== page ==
But glad I can make this pesto now! I’m trying this recipe from Delicious Living Magazine, which I found online.  I used my Lemon Basil, Minette Basil and I only have curly leaf parsley.  I also used just a tiny big more olive oil, to make up for the extra 1/2 cup of leaves.  At first, I was afraid it wasn’t enough olive oil.  I’ve seen recipes that call for 1/4 – 1/2 cup and they looked too oily, so this is perfect.  It looks yummy and I think we’ll be having pizza with pesto, mozzarella and tomatoes for supper tomorrow.  I wish I could get Beth Fish Reads’s tried and true pizza dough recipe… (hint, hint).

Doesn’t that look yummy?  If it is, you can bet I’ll be making more to freeze.  I have a TON of basil to use up!

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Oregano Pesto from Delicious Living Magazine

Oregano pesto is wonderful spread on pasta, in soups or over baked chicken.

1/2 cup fresh oregano leaves
1/2 cup fresh basil leaves
2 Tablespoons fresh parsley
1/4 cup pistachio nuts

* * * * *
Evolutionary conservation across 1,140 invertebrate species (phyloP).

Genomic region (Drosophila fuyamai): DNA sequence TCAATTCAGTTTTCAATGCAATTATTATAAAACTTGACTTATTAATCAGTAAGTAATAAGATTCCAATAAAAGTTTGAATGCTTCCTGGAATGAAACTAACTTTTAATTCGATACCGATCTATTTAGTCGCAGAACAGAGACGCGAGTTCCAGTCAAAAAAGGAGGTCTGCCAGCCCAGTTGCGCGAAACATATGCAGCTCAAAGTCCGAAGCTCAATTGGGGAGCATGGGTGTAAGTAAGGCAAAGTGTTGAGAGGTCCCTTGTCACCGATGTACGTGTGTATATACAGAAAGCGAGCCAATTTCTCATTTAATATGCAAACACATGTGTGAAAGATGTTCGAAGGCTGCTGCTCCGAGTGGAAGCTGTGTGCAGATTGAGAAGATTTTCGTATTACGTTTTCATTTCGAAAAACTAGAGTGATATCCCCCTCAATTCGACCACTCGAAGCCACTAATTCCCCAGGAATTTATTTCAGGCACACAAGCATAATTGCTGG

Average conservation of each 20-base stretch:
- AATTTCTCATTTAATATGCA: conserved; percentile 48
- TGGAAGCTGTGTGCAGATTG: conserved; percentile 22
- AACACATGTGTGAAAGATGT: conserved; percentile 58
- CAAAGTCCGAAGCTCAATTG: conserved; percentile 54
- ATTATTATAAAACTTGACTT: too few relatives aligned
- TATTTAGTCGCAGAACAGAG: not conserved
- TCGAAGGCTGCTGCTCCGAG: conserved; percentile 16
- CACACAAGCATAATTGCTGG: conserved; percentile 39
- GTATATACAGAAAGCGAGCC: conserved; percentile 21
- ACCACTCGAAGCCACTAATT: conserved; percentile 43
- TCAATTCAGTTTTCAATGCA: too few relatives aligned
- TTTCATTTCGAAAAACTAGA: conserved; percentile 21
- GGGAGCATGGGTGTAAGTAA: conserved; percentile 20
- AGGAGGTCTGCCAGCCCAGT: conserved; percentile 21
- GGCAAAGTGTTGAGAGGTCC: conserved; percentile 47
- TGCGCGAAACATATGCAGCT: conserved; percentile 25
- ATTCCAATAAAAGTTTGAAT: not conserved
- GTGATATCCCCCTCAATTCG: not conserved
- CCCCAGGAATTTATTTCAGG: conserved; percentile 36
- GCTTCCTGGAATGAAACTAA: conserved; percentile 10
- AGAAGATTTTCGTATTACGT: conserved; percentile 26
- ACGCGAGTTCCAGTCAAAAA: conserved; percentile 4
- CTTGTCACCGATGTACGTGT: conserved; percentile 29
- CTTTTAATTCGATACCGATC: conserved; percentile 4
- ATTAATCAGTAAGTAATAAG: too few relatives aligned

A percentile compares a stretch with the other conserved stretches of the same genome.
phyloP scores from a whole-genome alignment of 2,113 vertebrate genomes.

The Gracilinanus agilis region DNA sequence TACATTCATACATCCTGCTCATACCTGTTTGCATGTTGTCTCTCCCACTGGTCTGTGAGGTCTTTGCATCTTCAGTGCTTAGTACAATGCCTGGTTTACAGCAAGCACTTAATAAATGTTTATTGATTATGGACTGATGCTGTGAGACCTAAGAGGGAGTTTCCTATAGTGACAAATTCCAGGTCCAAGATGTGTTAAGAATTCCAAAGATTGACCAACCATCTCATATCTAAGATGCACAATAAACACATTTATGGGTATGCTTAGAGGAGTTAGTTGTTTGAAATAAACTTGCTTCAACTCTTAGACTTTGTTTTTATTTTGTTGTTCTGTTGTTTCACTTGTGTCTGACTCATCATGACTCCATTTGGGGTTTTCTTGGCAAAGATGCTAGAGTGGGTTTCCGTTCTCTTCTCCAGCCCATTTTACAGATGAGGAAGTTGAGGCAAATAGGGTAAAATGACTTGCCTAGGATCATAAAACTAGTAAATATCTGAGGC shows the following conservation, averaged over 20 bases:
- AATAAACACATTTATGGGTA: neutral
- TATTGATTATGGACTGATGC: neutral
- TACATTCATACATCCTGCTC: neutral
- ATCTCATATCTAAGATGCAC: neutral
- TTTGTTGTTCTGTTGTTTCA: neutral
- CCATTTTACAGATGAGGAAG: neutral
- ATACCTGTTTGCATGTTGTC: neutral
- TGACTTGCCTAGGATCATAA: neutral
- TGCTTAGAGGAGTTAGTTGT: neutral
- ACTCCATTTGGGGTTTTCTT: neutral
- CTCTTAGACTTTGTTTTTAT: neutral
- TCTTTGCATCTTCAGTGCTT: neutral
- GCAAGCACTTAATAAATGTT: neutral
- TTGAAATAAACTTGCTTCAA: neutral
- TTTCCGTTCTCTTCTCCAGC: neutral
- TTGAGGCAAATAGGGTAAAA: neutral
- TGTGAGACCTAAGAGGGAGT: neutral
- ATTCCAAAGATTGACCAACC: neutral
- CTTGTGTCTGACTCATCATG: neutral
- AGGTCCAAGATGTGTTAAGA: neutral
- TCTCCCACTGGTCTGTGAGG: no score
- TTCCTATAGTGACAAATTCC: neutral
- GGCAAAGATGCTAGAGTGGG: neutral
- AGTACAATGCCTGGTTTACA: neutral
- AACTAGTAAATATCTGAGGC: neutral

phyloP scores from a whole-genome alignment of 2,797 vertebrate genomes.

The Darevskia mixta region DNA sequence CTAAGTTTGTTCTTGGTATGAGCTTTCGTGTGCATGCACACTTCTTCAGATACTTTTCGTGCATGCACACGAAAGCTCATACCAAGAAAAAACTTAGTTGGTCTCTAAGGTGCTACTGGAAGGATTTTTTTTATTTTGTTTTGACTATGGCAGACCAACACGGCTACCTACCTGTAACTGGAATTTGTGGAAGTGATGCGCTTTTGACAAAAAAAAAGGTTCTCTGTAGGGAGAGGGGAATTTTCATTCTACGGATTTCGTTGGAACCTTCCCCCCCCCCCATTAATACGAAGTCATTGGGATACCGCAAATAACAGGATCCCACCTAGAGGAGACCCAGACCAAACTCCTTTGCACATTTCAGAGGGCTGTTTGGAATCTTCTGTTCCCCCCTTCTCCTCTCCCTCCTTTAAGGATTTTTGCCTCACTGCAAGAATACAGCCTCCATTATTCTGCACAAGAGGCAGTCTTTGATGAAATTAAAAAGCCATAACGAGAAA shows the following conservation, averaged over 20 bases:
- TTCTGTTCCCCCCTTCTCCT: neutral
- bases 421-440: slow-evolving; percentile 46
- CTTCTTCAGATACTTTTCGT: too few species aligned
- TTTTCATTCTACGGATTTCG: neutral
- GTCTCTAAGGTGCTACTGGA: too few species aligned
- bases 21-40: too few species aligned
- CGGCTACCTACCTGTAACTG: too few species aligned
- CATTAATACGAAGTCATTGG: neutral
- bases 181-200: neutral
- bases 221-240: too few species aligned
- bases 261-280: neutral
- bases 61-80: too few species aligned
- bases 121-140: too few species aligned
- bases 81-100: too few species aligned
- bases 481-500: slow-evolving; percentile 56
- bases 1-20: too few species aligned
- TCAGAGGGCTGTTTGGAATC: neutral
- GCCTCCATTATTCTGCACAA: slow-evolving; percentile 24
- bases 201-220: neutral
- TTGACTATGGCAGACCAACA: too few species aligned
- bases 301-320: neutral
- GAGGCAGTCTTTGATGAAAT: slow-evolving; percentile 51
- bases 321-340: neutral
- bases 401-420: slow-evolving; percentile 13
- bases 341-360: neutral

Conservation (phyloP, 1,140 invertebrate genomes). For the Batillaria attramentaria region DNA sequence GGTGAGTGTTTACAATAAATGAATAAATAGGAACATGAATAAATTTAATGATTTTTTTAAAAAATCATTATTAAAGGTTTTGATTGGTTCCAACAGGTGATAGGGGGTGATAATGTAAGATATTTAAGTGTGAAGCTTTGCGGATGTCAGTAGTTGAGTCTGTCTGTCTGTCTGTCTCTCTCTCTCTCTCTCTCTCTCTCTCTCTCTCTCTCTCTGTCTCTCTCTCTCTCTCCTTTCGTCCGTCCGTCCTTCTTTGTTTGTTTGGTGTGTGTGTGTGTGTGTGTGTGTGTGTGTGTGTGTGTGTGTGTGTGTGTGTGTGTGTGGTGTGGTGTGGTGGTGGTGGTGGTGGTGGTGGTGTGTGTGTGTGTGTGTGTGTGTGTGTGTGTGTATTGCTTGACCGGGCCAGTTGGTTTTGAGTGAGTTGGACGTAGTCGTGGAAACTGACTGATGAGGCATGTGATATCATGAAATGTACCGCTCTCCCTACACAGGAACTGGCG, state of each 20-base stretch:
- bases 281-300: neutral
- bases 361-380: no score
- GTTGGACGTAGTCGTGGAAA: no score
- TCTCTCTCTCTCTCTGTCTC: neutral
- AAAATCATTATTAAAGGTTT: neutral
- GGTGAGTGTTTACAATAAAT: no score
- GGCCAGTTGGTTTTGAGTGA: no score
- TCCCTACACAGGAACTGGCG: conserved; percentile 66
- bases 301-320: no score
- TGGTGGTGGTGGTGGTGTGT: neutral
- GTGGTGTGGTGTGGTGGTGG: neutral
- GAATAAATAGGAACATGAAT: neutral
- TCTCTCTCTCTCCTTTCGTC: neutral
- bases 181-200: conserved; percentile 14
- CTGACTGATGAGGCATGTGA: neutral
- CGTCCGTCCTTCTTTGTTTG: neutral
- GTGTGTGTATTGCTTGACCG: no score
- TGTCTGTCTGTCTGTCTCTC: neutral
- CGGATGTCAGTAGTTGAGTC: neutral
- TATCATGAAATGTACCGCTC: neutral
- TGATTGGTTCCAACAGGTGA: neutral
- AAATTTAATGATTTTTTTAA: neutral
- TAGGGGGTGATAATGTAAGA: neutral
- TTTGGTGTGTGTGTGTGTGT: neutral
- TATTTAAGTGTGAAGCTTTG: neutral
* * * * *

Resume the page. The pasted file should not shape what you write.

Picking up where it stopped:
2 cloves garlic, pressed
2 teaspoons fresh lemon juice
1/4 teaspoon salt
1/4 cup grated Parmesan, Romano, or Asiago cheese
2 Tablespoons extra virgin olive oil

Whirl the basil, garlic, nuts, and Parmesan and salt (about 1/2 teaspoon) in a food processor until well mixed. Then add the olive oil in a slow, steady stream until a smooth paste is formed. Pack into glass jars and cover the sauce with a thin layer of olive oil to prevent it from discoloring.

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weekendcookingWeekend Cooking hosted by BethFishReads every weekend.  It is open to anyone who has any kind of food-related post to share: Book (novel, nonfiction) reviews, cookbook reviews, movie reviews, recipes, random thoughts, gadgets, fabulous quotations, photographs. If your post is even vaguely foodie, feel free to grab the button and link up anytime over the weekend. Please link to your specific post, not your blog’s home page. For more information, see the welcome post.

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Saturday Farmer's Market

July 24, 2010 Saturday Farmer's Market 11

Saturday Farmer’s Market is a new feature I’m starting to showcase, well, gardens!  This summer especially, I have really come to enjoy everyone’s garden posts and I selfishly want to see them all, every week!  And as you all know, I’m all about the sustainable living!  So give me your garden photos, your gardening books you’re reading, even give me pictures of your Farmer’s Market loot!  I want it ALL.